By Sean Thomas-Breitfeld
Co-Director, Building Movement Project
Over the past few years, racism has been a major topic in the news and on social media. But are nonprofits connecting the discussion about continuing inequities and oppression in society at large to dynamics within organizations and the sector?
Lately, I’ve been going around the country to do focus groups to discuss some of the themes explored in my organization’s survey on Nonprofits, Leadership and Race that more than 4,000 staff and board members of nonprofit organizations from across the country completed. Recently, a focus group participant shared that the nonprofit community has a race problem because it is “still focused on diversity and not on removing barriers.”
Valuing diversity does matter, and it was probably necessary groundwork, but today the conversation has to be about recognizing and removing barriers to the full inclusion, leadership, and advancement of nonprofit staff of color. Talking about barriers to advancement, biases in hiring, and tokenism within organizations may cause discomfort. But rather than shy away from internal conflicts, we have to embrace tension as an essential part of making progress.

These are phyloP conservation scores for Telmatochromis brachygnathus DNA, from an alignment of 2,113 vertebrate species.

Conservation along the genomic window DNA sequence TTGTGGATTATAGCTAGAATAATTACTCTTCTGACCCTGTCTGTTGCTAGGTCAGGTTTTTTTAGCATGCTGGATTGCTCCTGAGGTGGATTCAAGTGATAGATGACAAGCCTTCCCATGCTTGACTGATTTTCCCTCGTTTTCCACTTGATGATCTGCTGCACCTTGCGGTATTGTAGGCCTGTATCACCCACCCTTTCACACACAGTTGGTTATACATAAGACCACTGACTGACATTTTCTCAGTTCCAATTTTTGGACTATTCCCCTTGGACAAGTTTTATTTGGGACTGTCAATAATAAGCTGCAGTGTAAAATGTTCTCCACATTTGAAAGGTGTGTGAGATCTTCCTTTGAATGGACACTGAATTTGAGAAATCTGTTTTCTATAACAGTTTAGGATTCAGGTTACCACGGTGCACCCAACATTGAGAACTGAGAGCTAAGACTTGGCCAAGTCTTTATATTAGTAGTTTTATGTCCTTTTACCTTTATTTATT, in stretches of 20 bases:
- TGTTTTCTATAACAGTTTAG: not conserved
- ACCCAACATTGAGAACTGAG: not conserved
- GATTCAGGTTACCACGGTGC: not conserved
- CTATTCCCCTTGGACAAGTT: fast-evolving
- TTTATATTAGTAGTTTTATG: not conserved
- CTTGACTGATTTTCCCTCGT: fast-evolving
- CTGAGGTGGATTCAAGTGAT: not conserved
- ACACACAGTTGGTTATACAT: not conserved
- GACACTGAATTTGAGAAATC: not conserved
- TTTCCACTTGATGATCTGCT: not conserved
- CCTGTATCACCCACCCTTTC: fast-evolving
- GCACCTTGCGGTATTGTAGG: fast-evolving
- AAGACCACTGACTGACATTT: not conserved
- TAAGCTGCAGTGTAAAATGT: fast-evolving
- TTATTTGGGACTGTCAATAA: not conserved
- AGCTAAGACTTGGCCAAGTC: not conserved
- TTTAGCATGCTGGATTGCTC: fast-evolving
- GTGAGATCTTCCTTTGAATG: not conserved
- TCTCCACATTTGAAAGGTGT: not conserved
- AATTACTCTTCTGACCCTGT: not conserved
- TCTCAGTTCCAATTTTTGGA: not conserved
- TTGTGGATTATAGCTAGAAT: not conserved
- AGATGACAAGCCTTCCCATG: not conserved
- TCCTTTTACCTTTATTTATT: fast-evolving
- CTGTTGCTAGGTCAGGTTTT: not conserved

Too often organizational staff seem reticent to speak honestly about their negative experiences, and leaders seem to regard critiques related to the lack of internal staff diversity as signs of disloyalty. But any organization that is mission-driven is going to have highly principled staff working to achieve their mission in the world. So when our own organizations fall short of our professed values of diversity and inclusion, we should expect staff to fight for internal change with the same zeal that we call attention to injustice and inequity in the wider world.
I hope you’ll join the discussion on America the Diverse at the NGen Experience for real talk about diversity; even if the conversation is uncomfortable at times.